By JACK WEATHERLY
Whitney Harris is living her dream.
And she is fully awake to the challenges.
Harris opened her pharmacy, District Drugs and Mercantile, in the District at Eastover last week.
It’s an independent in the era of the chain pharmacy.
After her postgraduate pharmacological education, she put in four and one-half years at an indie, Beemon Drugs in the Maywood Mart on Northside Drive, which was bought out by a big chain, CVS Pharmacy.
That left Jackson without an independent pharmacy.
What’s what is that indies pride themselves in personalized service.
The number of independents has fallen to about 385 in Mississippi, driven in large part by the bankruptcy of Fred’s last year, according to the state Board of Pharmacy. Fred’s, a Memphis-based chain with roots in Mississippi, had built its pharmacy presence by buying independents. Between 2009 and 2019, 189 independents and 158 chain pharmacies closed in MIssissippi, with 55 of the chain pharmacies being shuttered in the first round of Fred’s closures.
Nationally, there were 21,909 indies as of 2017, down from 23,106 in 2011, according to the National Community Pharmacists Association.
Chris Paddington of A.T. Kearney, a global management firm, expects the decline to continue. “Many independent operators are older and looking for an exit, while younger pharmacists are less attracted to the risk and return of ownership,” Paddington said in an interview.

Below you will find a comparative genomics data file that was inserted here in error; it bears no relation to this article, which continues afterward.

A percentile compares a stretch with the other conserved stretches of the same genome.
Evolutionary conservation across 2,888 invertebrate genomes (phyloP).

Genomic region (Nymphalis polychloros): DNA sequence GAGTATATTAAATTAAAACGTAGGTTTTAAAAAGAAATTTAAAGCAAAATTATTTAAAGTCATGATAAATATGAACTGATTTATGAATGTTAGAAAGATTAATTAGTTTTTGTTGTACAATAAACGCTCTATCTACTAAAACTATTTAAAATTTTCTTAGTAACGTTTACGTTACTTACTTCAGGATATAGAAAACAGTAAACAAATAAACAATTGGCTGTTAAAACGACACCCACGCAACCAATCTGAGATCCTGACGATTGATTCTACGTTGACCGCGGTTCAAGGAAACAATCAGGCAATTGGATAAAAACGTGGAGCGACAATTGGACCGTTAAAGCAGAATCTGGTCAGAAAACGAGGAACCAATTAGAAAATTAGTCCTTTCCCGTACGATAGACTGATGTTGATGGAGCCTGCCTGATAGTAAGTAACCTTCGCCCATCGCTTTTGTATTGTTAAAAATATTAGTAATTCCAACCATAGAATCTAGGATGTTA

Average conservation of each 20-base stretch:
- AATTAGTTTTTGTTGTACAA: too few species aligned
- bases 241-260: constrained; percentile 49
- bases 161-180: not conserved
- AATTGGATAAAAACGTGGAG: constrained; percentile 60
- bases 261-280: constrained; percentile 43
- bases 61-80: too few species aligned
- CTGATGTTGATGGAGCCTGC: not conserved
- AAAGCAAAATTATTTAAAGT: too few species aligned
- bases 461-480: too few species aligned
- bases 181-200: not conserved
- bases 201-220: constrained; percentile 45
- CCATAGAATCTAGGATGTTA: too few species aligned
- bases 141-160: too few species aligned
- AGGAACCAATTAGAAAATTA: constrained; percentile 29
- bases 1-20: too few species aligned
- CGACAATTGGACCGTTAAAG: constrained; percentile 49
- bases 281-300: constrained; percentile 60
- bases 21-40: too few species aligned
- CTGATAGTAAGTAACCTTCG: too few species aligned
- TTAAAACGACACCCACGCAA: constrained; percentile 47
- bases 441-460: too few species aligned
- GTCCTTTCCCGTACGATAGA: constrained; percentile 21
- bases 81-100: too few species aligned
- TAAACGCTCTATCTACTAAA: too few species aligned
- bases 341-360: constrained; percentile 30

That is half right about Beemon Drugs, whose owner, Lester Hailey, shut the doors on the north Jackson icon on June 25, 2019 after 63 years in business and retired.
CVS bought the Beemon accounts, Harris said.
After the initial disappointment of the closing – “we cried for two weeks,” Harris said — it struck her that here was an opportunity to realize a long-held dream.
It has been part of a plan that she developed through her seven-year doctoral program at the University of Tennessee at Memphis School of Pharmacy, serving her residency there in community pharmacy. She is still on the staff of the University of Mississippi School of Pharmacy.
Most of the former Beemon’s customers, who “are like family,” have moved their business to District Drugs, she said.
Much of the business for the new pharmacy is coming from the 260-unit District Lofts, she said.
And the pharmacy offers a 24-hour line for free delivery, from as close as the Lofts to anywhere in metro Jackson within reason, she said.
Harris obviously does not do it alone. She has nine employees working in the airy space she had Wier Boerner Allin Architects design for her, including another full-time pharmacist and her mother, who works the counter.
Stacie Crim, who was a pharmacist for Beemon’s alongside Harris and started her career in 1983 but who is not currently working with Harris, said: “I’m real excited for Jackson to have an independent pharmacy.”
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